Level 3 elementary schools narrowly missed elevation| [8/17/06]

Published 12:00 am Thursday, August 17, 2006

Details of test scores available today for the Vicksburg Warren School District show several schools missed achieving a higher ranking by an extremely narrow margin.

Nearly all 9,000 students in the district took either the Mississippi Curriculum Test in second- through eighth-grades or the Subject Area Tests in secondary grades. The results of the test determine how a school ranks in comparison with others statewide.

&#8220I’m extremely proud of all of the elementaries,” said Superintendent James Price. &#8220The ones who didn’t achieve a Level 4 came very, very close.”

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Bowmar Elementary is the district’s only Level 5 school, meaning superior-performing. Three elementaries moved up to a Level 4, meaning exemplary, this year – Beechwood, Dana Road and Redwood. The other nine schools in the district remain at Level 3, meaning successful. Grove Street School, which houses special programs, did not participate in the tests.

Price said the school district remains at a Level 3, but if two more schools had reached Level 4 status, the district as a whole would have been bumped up to Level 4.

How narrow? If seven more students at Sherman Avenue Elementary had scored proficient or above on the tests, the school would have been classified as Level 4. The same goes for South Park Elementary, where 15 more students would have needed to score higher, and at Warrenton Elementary, where 12 more students would have needed to score higher.

&#8220We were very close, which is great news,” Price said.

The bar in the MCT is raised yearly, and this year for a school to stay at the same level an average of 15 more points per student needed to be scored, Price said.

On the opposite end, Dana Road reached Level 4 on the basis of only one student scoring in the proficient range. And Warren Central Junior High, which was a Level 4 last year, needed 37 more students to score at the proficient level this year to keep its status. Since that number wasn’t achieved, the school dropped back to Level 3.

&#8220Each year it’s increasingly more difficult to show adequate growth,” Price said.

Starting in 2003, school performance classifications have been assigned to schools statewide by the Mississippi Department of Education after results from all the schools are compared. The state’s ranking method meets the criteria later set in the federal No Child Left Behind Act.

Schools are rated from Level 1, the lowest, to Level 5, the highest, based on state test scores.

The levels are based on test results that show achievement and growth in reading, language and math tests. The ranking tests are part of a battery students undergo each year.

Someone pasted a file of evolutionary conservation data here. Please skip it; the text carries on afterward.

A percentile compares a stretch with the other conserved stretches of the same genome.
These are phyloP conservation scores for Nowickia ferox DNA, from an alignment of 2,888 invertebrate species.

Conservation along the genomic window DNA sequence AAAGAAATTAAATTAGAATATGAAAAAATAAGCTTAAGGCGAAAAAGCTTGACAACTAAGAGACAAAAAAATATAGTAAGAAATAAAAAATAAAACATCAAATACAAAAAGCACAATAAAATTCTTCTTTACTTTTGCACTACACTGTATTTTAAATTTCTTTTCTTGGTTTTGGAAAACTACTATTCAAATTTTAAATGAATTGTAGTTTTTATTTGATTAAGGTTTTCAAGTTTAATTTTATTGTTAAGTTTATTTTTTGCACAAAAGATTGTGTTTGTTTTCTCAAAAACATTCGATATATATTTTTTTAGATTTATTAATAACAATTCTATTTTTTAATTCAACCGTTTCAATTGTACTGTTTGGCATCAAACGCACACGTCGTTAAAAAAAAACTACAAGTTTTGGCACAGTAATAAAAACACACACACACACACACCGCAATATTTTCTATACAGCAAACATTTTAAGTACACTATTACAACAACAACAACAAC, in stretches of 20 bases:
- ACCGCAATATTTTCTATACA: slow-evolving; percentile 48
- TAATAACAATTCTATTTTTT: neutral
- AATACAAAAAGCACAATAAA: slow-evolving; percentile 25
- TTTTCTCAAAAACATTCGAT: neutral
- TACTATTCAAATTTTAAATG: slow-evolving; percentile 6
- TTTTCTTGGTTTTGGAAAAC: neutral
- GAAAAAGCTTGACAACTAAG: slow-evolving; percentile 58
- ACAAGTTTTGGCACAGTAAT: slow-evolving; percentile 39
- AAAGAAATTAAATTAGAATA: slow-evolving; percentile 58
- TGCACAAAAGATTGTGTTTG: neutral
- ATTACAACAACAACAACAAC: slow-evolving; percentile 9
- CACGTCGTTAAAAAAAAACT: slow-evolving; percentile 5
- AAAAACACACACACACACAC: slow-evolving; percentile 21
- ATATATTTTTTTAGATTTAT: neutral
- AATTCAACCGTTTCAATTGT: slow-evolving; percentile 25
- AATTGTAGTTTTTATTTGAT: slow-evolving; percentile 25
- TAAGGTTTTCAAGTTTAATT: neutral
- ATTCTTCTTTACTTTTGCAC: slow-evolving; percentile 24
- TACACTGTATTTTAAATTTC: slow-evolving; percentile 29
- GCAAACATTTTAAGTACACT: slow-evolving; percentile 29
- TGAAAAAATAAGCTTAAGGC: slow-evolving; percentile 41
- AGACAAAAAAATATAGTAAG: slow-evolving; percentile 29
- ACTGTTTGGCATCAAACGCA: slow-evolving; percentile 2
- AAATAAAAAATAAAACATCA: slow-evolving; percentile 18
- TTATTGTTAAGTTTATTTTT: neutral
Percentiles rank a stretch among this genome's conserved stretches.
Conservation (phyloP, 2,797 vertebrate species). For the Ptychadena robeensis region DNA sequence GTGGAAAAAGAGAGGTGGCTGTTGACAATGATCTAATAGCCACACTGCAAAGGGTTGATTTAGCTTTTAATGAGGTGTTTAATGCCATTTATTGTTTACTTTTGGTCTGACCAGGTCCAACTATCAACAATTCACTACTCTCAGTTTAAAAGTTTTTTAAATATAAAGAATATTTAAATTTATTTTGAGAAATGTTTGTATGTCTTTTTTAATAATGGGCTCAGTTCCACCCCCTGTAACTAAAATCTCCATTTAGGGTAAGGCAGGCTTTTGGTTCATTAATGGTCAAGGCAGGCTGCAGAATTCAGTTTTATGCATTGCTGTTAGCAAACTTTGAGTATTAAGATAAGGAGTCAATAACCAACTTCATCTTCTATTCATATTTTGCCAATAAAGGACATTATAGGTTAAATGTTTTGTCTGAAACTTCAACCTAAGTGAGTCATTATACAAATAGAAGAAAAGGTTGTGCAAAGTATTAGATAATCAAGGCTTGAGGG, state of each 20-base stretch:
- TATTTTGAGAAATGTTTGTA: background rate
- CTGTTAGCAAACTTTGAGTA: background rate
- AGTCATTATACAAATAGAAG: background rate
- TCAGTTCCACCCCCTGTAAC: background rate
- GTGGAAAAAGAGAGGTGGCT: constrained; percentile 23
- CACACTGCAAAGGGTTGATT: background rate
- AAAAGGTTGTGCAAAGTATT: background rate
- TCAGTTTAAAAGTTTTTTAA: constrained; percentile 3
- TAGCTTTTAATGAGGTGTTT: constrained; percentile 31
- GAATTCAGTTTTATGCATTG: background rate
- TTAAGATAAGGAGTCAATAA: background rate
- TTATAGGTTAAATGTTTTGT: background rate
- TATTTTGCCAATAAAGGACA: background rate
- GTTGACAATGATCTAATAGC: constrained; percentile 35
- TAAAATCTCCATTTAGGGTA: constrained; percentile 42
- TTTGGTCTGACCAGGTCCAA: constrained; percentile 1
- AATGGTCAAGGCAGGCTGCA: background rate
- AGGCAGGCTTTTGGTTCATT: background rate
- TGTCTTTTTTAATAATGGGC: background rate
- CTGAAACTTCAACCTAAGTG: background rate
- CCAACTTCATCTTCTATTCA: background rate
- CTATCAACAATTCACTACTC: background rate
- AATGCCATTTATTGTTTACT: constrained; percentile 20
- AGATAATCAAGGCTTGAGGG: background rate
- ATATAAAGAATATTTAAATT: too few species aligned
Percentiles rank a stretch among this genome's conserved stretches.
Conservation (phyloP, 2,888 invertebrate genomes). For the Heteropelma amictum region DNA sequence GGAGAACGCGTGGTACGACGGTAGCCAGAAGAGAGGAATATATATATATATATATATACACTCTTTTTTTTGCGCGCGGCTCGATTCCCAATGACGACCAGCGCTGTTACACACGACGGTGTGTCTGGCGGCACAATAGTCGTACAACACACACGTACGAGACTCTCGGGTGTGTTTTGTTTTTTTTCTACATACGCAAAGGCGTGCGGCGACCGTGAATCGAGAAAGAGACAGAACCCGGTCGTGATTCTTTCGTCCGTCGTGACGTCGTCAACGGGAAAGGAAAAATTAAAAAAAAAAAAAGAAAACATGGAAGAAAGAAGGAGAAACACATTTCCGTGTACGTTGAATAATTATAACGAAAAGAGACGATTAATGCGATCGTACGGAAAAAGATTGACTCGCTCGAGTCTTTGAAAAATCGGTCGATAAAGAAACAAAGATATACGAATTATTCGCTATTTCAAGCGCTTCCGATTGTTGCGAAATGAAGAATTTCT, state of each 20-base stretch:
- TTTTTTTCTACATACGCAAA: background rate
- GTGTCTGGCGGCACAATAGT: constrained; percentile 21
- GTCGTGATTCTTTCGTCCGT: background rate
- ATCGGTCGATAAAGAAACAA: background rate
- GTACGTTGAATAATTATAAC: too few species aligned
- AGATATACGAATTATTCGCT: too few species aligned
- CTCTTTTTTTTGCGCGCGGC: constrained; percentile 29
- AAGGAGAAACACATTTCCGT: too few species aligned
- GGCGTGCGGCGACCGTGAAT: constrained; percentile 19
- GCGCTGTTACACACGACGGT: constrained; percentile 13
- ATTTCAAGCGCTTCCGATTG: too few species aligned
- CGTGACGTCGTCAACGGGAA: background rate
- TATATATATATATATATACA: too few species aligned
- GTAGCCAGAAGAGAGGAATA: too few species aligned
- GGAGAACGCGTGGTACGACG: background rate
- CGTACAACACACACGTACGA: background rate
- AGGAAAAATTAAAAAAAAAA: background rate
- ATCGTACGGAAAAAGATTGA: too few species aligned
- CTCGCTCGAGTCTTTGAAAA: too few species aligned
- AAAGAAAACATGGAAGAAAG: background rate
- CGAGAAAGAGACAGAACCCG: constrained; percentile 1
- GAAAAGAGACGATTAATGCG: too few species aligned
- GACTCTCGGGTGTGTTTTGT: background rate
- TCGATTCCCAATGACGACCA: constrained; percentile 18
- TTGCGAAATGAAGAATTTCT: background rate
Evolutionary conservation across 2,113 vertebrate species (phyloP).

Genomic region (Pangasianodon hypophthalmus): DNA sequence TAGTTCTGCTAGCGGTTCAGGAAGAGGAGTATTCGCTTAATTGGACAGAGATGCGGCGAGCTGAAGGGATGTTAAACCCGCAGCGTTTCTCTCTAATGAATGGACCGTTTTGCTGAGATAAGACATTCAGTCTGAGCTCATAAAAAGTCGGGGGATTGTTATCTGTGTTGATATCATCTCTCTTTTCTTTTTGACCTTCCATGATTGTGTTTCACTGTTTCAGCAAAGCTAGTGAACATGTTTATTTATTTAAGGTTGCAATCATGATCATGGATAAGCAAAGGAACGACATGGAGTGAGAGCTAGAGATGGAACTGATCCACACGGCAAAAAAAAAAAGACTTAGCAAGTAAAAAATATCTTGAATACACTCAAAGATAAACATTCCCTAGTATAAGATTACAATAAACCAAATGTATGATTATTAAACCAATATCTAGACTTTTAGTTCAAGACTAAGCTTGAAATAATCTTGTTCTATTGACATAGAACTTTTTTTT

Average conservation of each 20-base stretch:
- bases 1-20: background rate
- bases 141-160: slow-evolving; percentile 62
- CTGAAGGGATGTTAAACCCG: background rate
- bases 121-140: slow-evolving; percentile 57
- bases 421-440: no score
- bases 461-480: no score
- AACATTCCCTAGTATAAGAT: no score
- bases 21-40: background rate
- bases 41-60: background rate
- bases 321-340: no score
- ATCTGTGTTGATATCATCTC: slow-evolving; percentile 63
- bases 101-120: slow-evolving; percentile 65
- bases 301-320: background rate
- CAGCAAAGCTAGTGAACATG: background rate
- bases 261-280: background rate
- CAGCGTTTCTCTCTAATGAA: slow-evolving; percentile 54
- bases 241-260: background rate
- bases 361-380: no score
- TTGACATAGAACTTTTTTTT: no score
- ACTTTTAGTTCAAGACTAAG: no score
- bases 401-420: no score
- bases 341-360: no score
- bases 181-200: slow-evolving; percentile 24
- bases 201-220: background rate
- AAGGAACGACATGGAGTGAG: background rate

Federal data released today uses the same scores applied to a different calculation to determine if the schools met Adequate Yearly Progress, established under the No Child Left Behind policies passed in 2002.

According to federal and state requirements, the percentage of students performing at the proficient level or better must increase until, in 2014, 100 percent of students are achieving, at minimum, the proficient level.

Federal testing guidelines require that 95 percent of students in each of eight categories be tested. The eight categories are white, black, Hispanic, Asian, Native American, economically disadvantaged, students whose English-speaking skills are limited and special education students.

Also, if one subcategory does not meet AYP, the school as a whole fails to meet AYP.

&#8220We always have schools that fail to meet AYP in a different category either because they don’t score as high as we need them to or because we don’t test as many as we need to,” Price said. &#8220But it only matters if the same category at the same school fails to meet AYP two years in a row. That hasn’t been the case with us.”

For example, at Vicksburg Junior High, not enough students were tested in the special education category in math to meet the 95 percent requirement, so the school failed to meet AYP. But until the same group at the same school fails to meet AYP in the same subject area, no disciplinary action will be taken.

&#8220We did better overall than we did last year, but it’s a never-ending struggle – especially as the bar is raised higher and higher each year,” Price said.

The data released this week is &#8220unofficial,” meaning if a district has a discrepancy with the posted results, it can file a dispute with the state. The state Board of Education will approve the school’s ratings during its September meeting.